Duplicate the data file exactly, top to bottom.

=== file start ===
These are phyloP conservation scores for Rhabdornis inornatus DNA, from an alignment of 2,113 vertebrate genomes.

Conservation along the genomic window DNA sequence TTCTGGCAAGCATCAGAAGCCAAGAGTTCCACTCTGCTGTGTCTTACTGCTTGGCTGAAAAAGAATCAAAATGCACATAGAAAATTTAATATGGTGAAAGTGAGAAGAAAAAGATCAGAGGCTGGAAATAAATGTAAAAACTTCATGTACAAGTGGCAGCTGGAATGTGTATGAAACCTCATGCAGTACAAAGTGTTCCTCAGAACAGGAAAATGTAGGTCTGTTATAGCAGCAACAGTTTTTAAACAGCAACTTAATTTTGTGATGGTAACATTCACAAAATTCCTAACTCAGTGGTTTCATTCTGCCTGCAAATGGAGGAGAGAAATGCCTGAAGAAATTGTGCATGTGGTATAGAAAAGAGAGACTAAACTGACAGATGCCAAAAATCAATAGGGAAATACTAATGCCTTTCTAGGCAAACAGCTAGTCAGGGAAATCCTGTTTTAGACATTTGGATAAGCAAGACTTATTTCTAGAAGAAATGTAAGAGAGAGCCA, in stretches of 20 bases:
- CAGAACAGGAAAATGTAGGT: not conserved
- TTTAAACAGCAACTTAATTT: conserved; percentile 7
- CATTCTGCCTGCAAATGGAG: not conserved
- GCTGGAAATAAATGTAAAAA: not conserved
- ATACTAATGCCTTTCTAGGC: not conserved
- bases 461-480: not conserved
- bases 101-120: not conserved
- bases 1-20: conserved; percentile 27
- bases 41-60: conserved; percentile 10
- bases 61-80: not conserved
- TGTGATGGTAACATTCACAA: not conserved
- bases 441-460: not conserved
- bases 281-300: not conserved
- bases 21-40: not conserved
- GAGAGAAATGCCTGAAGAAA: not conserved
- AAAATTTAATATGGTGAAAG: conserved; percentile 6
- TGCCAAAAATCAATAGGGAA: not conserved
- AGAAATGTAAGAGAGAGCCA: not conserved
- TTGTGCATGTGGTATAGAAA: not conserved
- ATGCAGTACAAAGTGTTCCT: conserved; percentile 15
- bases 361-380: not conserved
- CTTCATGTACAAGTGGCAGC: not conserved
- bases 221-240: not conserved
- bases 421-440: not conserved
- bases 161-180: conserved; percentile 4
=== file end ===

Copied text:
These are phyloP conservation scores for Rhabdornis inornatus DNA, from an alignment of 2,113 vertebrate genomes.

Conservation along the genomic window DNA sequence TTCTGGCAAGCATCAGAAGCCAAGAGTTCCACTCTGCTGTGTCTTACTGCTTGGCTGAAAAAGAATCAAAATGCACATAGAAAATTTAATATGGTGAAAGTGAGAAGAAAAAGATCAGAGGCTGGAAATAAATGTAAAAACTTCATGTACAAGTGGCAGCTGGAATGTGTATGAAACCTCATGCAGTACAAAGTGTTCCTCAGAACAGGAAAATGTAGGTCTGTTATAGCAGCAACAGTTTTTAAACAGCAACTTAATTTTGTGATGGTAACATTCACAAAATTCCTAACTCAGTGGTTTCATTCTGCCTGCAAATGGAGGAGAGAAATGCCTGAAGAAATTGTGCATGTGGTATAGAAAAGAGAGACTAAACTGACAGATGCCAAAAATCAATAGGGAAATACTAATGCCTTTCTAGGCAAACAGCTAGTCAGGGAAATCCTGTTTTAGACATTTGGATAAGCAAGACTTATTTCTAGAAGAAATGTAAGAGAGAGCCA, in stretches of 20 bases:
- CAGAACAGGAAAATGTAGGT: not conserved
- TTTAAACAGCAACTTAATTT: conserved; percentile 7
- CATTCTGCCTGCAAATGGAG: not conserved
- GCTGGAAATAAATGTAAAAA: not conserved
- ATACTAATGCCTTTCTAGGC: not conserved
- bases 461-480: not conserved
- bases 101-120: not conserved
- bases 1-20: conserved; percentile 27
- bases 41-60: conserved; percentile 10
- bases 61-80: not conserved
- TGTGATGGTAACATTCACAA: not conserved
- bases 441-460: not conserved
- bases 281-300: not conserved
- bases 21-40: not conserved
- GAGAGAAATGCCTGAAGAAA: not conserved
- AAAATTTAATATGGTGAAAG: conserved; percentile 6
- TGCCAAAAATCAATAGGGAA: not conserved
- AGAAATGTAAGAGAGAGCCA: not conserved
- TTGTGCATGTGGTATAGAAA: not conserved
- ATGCAGTACAAAGTGTTCCT: conserved; percentile 15
- bases 361-380: not conserved
- CTTCATGTACAAGTGGCAGC: not conserved
- bases 221-240: not conserved
- bases 421-440: not conserved
- bases 161-180: conserved; percentile 4